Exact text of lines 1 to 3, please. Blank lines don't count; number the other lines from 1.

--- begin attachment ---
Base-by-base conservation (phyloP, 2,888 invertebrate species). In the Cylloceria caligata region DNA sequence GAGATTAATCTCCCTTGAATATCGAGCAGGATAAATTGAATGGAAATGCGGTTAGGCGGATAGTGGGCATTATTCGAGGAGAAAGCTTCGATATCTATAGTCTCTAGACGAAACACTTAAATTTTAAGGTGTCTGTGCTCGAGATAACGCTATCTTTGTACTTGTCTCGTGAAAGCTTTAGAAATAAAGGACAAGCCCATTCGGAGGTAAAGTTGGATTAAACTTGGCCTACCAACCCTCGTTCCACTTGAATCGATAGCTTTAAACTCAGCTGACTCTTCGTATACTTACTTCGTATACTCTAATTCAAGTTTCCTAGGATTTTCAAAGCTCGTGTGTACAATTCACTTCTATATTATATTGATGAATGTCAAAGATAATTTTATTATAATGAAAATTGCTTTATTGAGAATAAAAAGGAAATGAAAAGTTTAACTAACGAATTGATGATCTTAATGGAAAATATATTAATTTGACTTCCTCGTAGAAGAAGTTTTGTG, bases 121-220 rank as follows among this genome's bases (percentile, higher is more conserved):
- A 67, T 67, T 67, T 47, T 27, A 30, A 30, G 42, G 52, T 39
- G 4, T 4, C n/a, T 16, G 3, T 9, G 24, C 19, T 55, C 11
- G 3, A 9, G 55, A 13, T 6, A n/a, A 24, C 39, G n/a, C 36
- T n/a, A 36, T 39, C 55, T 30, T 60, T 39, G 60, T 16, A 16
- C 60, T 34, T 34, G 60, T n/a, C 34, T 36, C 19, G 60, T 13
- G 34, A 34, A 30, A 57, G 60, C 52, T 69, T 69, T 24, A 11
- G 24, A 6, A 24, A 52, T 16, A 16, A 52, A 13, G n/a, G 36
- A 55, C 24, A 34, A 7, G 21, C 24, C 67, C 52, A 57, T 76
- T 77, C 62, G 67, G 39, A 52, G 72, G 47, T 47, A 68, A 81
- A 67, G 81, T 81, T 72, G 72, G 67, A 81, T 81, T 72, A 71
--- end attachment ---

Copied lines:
Base-by-base conservation (phyloP, 2,888 invertebrate species). In the Cylloceria caligata region DNA sequence GAGATTAATCTCCCTTGAATATCGAGCAGGATAAATTGAATGGAAATGCGGTTAGGCGGATAGTGGGCATTATTCGAGGAGAAAGCTTCGATATCTATAGTCTCTAGACGAAACACTTAAATTTTAAGGTGTCTGTGCTCGAGATAACGCTATCTTTGTACTTGTCTCGTGAAAGCTTTAGAAATAAAGGACAAGCCCATTCGGAGGTAAAGTTGGATTAAACTTGGCCTACCAACCCTCGTTCCACTTGAATCGATAGCTTTAAACTCAGCTGACTCTTCGTATACTTACTTCGTATACTCTAATTCAAGTTTCCTAGGATTTTCAAAGCTCGTGTGTACAATTCACTTCTATATTATATTGATGAATGTCAAAGATAATTTTATTATAATGAAAATTGCTTTATTGAGAATAAAAAGGAAATGAAAAGTTTAACTAACGAATTGATGATCTTAATGGAAAATATATTAATTTGACTTCCTCGTAGAAGAAGTTTTGTG, bases 121-220 rank as follows among this genome's bases (percentile, higher is more conserved):
- A 67, T 67, T 67, T 47, T 27, A 30, A 30, G 42, G 52, T 39
- G 4, T 4, C n/a, T 16, G 3, T 9, G 24, C 19, T 55, C 11